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How much attention should you pay to the food at an art fair? And can you ask how much the art costs? Oonagh Murphy offers strong pre-visit advice.

Photo of someone looking at a cactus
Hauser & Wirth, Frieze London 2015

Linda Nylind. Courtesy of Linda Nylind/Frieze

Art fairs are strange things - part commercial gallery, part celebrity-fuelled media circus, part business, part shopping mall. Art fairs are also extremely diverse, from the high-end Frieze art fair and Frieze Masters to smaller and lower budget fairs such as the Affordable Art Fair.

Despite the diversity of art fairs there are a few common pieces of advice I gave to any aspiring galleriest when visiting their first art fair.

What you need to know

Art fairs are high-stake, big-business ventures. Galleries pay exuberant amounts of money to exhibit, so remember that their first priority will always be collectors and buyers. If you want to chat with a gallery pick your moment carefully, and only approach if their stand is quiet. Many of the key international galleries bring in their best sales people for events such as Frieze, so don’t be put off if they don’t have time to talk to you. Instead, take a step back, appreciate their priorities and observe how they operate from a safe distance. 

Art fairs are an incredible snapshot of artistic practice at a moment in time: when else can you see work from artists in South America, Africa, Asia and Europe, and in the case of contemporary fairs like Frieze, work that is fresh from the artist’s studio and exhibited publically for the first time? I vividly remember the buzz around the Chapman Brothers drawing on bank notes on the opening day of the 2007 Frieze art fair, and at last year’s fair artist Ken Kagami drew me and other visitors naked. (We kept our clothes on but he drew what he imagined we looked like naked.)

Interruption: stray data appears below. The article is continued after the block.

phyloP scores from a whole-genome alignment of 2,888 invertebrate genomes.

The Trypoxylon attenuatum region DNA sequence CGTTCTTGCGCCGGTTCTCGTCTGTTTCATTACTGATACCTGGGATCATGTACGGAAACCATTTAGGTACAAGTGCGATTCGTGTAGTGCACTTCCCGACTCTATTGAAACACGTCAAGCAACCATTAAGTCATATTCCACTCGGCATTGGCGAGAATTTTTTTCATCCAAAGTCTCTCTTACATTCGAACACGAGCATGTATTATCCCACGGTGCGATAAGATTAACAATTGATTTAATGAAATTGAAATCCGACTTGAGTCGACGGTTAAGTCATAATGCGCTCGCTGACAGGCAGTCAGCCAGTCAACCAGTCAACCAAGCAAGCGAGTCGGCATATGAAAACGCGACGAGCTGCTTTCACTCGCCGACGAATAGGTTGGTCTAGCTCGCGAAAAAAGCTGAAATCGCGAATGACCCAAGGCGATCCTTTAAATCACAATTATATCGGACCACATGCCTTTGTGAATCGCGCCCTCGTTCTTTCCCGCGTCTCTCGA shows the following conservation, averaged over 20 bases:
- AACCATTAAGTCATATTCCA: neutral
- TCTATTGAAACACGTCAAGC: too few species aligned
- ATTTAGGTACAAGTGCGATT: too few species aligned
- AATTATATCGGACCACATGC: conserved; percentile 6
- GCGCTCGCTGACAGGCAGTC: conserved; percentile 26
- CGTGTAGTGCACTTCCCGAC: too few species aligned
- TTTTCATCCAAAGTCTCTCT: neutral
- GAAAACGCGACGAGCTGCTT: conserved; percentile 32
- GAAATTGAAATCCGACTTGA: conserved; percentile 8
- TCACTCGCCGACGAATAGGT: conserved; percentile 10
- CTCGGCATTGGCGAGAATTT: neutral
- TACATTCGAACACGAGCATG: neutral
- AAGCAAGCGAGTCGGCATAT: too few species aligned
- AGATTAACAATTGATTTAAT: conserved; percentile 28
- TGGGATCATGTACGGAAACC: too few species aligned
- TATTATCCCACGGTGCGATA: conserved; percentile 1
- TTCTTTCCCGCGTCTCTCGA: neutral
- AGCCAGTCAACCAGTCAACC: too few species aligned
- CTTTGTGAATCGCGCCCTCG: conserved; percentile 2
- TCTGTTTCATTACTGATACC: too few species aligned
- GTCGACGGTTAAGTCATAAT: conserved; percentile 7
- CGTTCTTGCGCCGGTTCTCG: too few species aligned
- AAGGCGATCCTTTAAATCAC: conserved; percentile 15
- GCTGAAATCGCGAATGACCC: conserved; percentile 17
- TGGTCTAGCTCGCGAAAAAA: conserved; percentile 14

Art fairs are bizarre, but they are also exciting: they represent the zeitgeist from the height of the market to the 2008 crash. Like the galleries themselves, art fairs represent much more than simply the art they show. At Frieze London this year, Martin Soto Climent has transformed the entrance to the fair with an installation, which will be animated by acrobats, while Julie Verhoeven is staging a performative intervention in a toilet cubicle.

What you can learn about galleries

Behind the shiny veneer, galleries are like any workplace. They have clients, they have product (artists), and they have internal politics. This is all put out on display at an art fair. Research galleries in advance of your visit and then spend some time observing the type of clients they attract, observe the dress code of employees, observe how employees interact with each other.

Some galleries are fierce and contemporary, with staff dressed in head-to-toe designer (or Cos for the less important fair days), and they deal in the most high-profile artists of the day. Other galleries may focus on developing young artists and developing their market profile and value, or on art from a specific region. The artists a gallery represents, the clients it works with, and the dress code and attitude of staff says a lot about what it would be like to work with that gallery.

Photo of installation at Frieze

How to network

Bring your notebook and take notes on galleries, on artists, and on how the stand has been curated. Look at the type of work on display. Look at which artists are represented by which gallery. These are all excellent things to know when you go for an interview at a gallery: they show that you have a really in-depth knowledge of that particular gallery’s business model.